The unheard history of how race and racism are constructed from sound and maintained through the listening ear.
Race is a visual phenomenon, the ability to see difference. At least that is what conventional wisdom has lead us to believe. Yet, The Sonic Color Line argues that American ideologies of white supremacy are just as dependent on what we hearvoices, musical taste, volumeas they are on skin color or hair texture. Reinforcing compelling new ideas about the relationship between race and sound with meticulous historical research, Jennifer Lynn Stoever helps us to better understand how sound and listening not only register the racial politics of our world, but actively produce them. Through analysis of the historical traces of sounds of African American performers, Stoever reveals a host of racialized aural representations operating at the level of the unseenthe sonic color lineand exposes the racialized listening practices she figures as the listening ear.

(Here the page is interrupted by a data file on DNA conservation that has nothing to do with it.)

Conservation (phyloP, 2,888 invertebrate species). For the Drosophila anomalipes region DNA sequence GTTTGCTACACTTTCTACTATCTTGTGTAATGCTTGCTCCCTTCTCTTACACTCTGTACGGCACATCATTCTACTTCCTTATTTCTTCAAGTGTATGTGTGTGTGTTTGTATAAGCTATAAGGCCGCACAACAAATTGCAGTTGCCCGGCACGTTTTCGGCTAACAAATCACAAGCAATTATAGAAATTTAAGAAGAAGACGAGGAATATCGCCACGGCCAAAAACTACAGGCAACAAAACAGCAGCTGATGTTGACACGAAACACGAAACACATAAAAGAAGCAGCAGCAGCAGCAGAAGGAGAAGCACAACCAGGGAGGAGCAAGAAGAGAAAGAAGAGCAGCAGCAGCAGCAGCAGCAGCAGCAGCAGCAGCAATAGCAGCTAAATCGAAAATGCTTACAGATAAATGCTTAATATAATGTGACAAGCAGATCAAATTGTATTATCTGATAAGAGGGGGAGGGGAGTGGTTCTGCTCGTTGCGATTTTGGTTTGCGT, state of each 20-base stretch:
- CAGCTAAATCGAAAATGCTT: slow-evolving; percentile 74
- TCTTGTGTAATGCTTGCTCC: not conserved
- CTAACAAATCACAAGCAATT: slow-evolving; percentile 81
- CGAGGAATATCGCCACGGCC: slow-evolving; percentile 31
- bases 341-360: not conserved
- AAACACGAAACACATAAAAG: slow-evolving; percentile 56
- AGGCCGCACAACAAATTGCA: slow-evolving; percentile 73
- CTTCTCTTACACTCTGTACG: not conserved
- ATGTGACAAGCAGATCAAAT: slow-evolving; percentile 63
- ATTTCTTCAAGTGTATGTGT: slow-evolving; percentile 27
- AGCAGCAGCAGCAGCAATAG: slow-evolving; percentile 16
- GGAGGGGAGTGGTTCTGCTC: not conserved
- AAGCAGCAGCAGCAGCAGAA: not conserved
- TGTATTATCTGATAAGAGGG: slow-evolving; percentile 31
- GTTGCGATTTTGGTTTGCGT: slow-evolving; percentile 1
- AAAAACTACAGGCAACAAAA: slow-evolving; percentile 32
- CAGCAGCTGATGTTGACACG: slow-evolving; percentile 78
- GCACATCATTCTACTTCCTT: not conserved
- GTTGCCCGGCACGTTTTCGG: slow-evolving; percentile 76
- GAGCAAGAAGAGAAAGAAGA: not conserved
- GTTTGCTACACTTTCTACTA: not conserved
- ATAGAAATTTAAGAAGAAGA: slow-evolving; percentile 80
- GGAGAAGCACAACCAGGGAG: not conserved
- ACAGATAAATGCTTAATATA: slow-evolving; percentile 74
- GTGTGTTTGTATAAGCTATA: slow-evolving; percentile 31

Using an innovative multimedia archive spanning 100 years of American history (1845-1945) and several artistic genresthe slave narrative, opera, the novel, so-called dialect stories, folk and blues, early sound cinema, and radio dramaThe Sonic Color Line explores how black thinkers conceived the cultural politics of listening at work during slavery, Reconstruction, and Jim Crow. By amplifying Harriet Jacobs, Frederick Douglass, Elizabeth Taylor Greenfield, Charles Chesnutt, The Fisk Jubilee Singers, Ann Petry, W.E.B. Du Bois, and Lena Horne as agents and theorists of sound, Stoever provides a new perspective on key canonical works in African American literary history. In the process, she radically revises the established historiography of sound studies. The Sonic Color Line sounds out how Americans have created, heard, and resisted race, so that we may hear our contemporary world differently.